In July of 2015, the Liaison Committee on Medical Education (LCME)—the primary accrediting body for North American allopathic medical schools—formally advanced a model of “formative accreditation” by requiring that medical schools engage in “ongoing planning and continuous quality improvement processes that establish short and long-term programmatic goals, result in the achievement of measurable outcomes that are used to improve programmatic quality, and ensure effective monitoring of the medical education program’s compliance with accreditation standards.” As these and parallel forces redefine undergraduate medical education (UME) in increasingly rationalistic (i.e., operational, measureable, controllable) terms, efforts to implement meaningful continuous quality improvement (CQI) processes may be challenged to overcome perceptions of questionable purpose, worth, and impact often associated with administration mandates. This commentary discusses potential factors underlying the growing rationalism in UME and offers practical strategies to shield CQI from being passively dismissed, excessively routinized, or redirected toward other institutional ends—remaining, instead, purposefully focused on the task at hand: Enhancing teaching and learning in undergraduate medical curricula.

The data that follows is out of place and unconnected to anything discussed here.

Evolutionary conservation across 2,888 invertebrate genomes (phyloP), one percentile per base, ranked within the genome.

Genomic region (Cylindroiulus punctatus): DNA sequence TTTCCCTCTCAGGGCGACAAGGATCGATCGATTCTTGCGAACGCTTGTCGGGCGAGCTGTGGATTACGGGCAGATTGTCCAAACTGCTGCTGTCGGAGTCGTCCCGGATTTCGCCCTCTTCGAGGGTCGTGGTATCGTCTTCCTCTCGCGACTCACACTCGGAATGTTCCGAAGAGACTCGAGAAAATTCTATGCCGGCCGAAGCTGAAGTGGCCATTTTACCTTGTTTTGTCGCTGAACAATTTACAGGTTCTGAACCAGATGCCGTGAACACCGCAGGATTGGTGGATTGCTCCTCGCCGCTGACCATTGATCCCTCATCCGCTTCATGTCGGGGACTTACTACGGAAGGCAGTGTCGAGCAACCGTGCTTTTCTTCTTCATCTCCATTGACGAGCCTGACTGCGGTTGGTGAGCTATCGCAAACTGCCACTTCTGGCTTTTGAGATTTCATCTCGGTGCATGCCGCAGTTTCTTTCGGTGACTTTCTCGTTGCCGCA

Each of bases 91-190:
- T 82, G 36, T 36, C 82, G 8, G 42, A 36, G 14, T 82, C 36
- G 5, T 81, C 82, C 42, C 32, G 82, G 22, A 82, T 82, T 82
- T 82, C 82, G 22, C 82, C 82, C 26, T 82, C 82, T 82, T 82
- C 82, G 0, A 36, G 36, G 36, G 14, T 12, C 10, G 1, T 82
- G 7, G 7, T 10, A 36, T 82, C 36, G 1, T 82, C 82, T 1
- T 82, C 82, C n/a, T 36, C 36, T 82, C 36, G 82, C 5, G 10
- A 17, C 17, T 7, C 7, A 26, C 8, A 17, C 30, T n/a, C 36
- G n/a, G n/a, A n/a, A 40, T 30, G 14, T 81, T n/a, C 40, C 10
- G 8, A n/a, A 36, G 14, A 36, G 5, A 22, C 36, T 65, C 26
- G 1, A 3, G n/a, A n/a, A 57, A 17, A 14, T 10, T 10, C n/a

|Number of pages||4|
|Journal||Journal of General Internal Medicine|
|State||Published - May 15 2019|
Bibliographical notePublisher Copyright:
© 2019, Society of General Internal Medicine.
- continuous quality improvement
- organizational behavior
- quality assurance
- stakeholder engagement
- undergraduate medical education
ASJC Scopus subject areas
- Internal Medicine